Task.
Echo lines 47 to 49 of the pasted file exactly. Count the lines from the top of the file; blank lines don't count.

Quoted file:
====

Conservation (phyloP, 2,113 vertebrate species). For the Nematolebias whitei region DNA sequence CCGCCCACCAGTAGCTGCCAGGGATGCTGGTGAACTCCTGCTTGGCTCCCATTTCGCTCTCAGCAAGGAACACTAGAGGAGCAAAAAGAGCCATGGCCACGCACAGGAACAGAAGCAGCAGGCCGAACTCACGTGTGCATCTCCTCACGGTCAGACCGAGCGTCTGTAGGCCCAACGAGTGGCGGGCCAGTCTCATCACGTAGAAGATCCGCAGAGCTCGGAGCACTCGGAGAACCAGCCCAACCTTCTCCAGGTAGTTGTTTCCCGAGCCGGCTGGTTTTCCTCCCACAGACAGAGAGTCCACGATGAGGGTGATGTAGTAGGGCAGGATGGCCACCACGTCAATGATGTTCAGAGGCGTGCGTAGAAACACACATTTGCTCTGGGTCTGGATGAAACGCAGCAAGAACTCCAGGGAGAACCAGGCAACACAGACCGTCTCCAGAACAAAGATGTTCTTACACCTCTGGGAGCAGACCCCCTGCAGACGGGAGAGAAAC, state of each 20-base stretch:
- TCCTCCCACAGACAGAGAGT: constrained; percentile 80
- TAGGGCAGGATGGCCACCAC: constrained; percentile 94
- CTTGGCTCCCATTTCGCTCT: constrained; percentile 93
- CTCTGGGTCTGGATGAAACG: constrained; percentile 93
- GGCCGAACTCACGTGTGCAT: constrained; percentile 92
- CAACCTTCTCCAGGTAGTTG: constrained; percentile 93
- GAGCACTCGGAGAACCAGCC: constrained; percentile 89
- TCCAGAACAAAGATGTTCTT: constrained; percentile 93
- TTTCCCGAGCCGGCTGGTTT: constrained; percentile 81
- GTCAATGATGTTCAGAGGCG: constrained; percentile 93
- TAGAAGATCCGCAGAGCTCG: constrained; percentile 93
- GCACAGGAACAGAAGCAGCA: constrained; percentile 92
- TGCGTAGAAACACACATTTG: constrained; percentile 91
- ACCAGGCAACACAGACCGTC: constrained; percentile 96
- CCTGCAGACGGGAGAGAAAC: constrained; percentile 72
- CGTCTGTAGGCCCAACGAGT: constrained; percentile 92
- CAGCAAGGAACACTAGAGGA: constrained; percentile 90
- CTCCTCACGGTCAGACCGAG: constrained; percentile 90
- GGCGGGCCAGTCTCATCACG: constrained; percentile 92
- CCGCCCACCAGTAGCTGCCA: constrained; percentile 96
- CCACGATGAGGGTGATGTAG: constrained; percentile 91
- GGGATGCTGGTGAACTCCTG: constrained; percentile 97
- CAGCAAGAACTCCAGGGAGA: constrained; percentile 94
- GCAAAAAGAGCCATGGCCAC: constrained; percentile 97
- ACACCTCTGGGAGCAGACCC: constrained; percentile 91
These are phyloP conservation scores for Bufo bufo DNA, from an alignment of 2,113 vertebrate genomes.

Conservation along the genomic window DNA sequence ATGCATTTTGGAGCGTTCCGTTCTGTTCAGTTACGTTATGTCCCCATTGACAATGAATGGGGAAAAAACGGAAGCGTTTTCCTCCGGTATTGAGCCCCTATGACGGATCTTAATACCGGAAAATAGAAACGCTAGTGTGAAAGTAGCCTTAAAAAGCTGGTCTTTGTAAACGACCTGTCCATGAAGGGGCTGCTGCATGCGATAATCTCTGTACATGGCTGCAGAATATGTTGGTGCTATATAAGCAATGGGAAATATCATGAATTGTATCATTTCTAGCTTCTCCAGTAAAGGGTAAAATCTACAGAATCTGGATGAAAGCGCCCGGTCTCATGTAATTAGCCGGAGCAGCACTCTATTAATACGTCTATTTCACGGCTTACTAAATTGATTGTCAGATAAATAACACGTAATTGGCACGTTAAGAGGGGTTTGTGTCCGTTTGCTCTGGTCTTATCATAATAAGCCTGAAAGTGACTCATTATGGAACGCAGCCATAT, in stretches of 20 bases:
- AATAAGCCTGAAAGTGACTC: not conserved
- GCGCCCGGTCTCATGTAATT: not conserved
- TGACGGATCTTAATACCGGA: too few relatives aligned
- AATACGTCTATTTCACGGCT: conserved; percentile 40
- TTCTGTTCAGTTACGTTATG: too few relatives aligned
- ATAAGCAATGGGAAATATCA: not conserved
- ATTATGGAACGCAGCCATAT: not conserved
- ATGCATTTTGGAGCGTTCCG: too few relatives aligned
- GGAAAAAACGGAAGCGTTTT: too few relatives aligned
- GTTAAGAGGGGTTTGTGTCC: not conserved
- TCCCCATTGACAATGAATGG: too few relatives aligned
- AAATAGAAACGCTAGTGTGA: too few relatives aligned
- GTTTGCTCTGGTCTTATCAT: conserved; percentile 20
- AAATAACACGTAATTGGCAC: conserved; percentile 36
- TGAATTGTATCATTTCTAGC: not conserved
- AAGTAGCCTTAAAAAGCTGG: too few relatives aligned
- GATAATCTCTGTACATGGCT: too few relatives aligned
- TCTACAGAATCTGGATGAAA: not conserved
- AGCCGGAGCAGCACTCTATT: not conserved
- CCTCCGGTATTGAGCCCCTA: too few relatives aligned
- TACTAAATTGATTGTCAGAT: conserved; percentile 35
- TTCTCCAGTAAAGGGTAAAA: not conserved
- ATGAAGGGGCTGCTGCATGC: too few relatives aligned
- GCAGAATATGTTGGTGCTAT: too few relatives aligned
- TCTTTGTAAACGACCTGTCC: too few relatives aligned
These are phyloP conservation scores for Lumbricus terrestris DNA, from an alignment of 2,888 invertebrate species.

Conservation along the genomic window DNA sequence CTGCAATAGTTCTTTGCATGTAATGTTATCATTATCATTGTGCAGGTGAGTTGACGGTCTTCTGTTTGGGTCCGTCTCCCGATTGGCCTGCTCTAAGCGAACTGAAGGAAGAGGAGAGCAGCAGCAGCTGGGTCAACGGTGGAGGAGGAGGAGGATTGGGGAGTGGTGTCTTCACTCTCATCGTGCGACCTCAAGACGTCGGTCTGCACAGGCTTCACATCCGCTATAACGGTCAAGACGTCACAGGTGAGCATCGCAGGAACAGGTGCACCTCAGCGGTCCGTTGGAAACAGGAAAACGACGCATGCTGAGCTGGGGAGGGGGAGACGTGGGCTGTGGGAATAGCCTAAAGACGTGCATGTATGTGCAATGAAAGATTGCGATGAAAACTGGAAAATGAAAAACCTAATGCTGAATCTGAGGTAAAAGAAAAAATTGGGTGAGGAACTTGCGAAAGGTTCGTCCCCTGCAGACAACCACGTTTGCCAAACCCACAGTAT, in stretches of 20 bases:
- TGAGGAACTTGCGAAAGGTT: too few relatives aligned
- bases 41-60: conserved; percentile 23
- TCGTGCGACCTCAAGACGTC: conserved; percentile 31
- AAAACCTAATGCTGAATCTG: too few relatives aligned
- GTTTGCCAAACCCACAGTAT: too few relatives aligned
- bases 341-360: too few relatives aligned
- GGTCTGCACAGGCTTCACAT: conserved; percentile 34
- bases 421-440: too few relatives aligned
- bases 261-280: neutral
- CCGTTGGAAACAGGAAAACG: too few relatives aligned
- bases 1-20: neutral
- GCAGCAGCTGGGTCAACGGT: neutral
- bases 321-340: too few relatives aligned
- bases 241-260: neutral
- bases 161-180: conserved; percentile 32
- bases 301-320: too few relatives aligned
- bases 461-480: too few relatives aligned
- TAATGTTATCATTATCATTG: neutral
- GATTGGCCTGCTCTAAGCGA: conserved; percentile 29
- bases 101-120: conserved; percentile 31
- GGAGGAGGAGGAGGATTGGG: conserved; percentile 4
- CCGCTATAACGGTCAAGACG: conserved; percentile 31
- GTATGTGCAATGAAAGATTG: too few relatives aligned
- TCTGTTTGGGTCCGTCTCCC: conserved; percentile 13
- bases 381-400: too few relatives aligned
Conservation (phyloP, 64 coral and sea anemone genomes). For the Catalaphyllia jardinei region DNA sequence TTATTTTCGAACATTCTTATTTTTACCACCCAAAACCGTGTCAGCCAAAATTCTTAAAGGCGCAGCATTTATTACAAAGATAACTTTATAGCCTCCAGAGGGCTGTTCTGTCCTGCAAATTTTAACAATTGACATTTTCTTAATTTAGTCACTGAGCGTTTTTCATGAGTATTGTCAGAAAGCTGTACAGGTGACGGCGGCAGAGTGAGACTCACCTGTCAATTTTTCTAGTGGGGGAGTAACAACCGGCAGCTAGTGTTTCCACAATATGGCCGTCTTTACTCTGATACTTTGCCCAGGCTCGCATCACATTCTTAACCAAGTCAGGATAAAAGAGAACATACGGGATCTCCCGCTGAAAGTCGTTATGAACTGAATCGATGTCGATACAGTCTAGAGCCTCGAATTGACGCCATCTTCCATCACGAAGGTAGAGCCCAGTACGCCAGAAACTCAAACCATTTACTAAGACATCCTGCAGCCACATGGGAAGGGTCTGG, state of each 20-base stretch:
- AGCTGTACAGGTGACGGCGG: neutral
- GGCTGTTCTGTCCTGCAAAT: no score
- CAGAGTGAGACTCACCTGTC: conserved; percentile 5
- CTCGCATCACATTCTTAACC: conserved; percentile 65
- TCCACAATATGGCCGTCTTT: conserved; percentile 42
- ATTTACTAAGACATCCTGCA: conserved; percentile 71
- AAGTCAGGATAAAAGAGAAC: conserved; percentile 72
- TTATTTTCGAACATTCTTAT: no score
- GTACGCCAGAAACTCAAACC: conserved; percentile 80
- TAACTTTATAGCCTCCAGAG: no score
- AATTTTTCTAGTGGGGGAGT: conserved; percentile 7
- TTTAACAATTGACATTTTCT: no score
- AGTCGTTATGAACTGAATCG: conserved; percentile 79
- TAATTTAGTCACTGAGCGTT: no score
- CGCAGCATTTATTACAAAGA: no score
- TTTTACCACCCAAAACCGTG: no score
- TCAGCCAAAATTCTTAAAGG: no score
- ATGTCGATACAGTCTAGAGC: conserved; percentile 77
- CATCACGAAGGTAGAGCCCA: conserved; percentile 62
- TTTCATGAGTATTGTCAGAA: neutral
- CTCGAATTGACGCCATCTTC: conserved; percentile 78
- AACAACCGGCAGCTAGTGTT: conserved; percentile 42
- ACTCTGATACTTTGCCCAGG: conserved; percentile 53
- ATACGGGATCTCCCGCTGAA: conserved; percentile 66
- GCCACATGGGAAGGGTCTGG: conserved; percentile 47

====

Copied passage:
- AGCCGGAGCAGCACTCTATT: not conserved
- CCTCCGGTATTGAGCCCCTA: too few relatives aligned
- TACTAAATTGATTGTCAGAT: conserved; percentile 35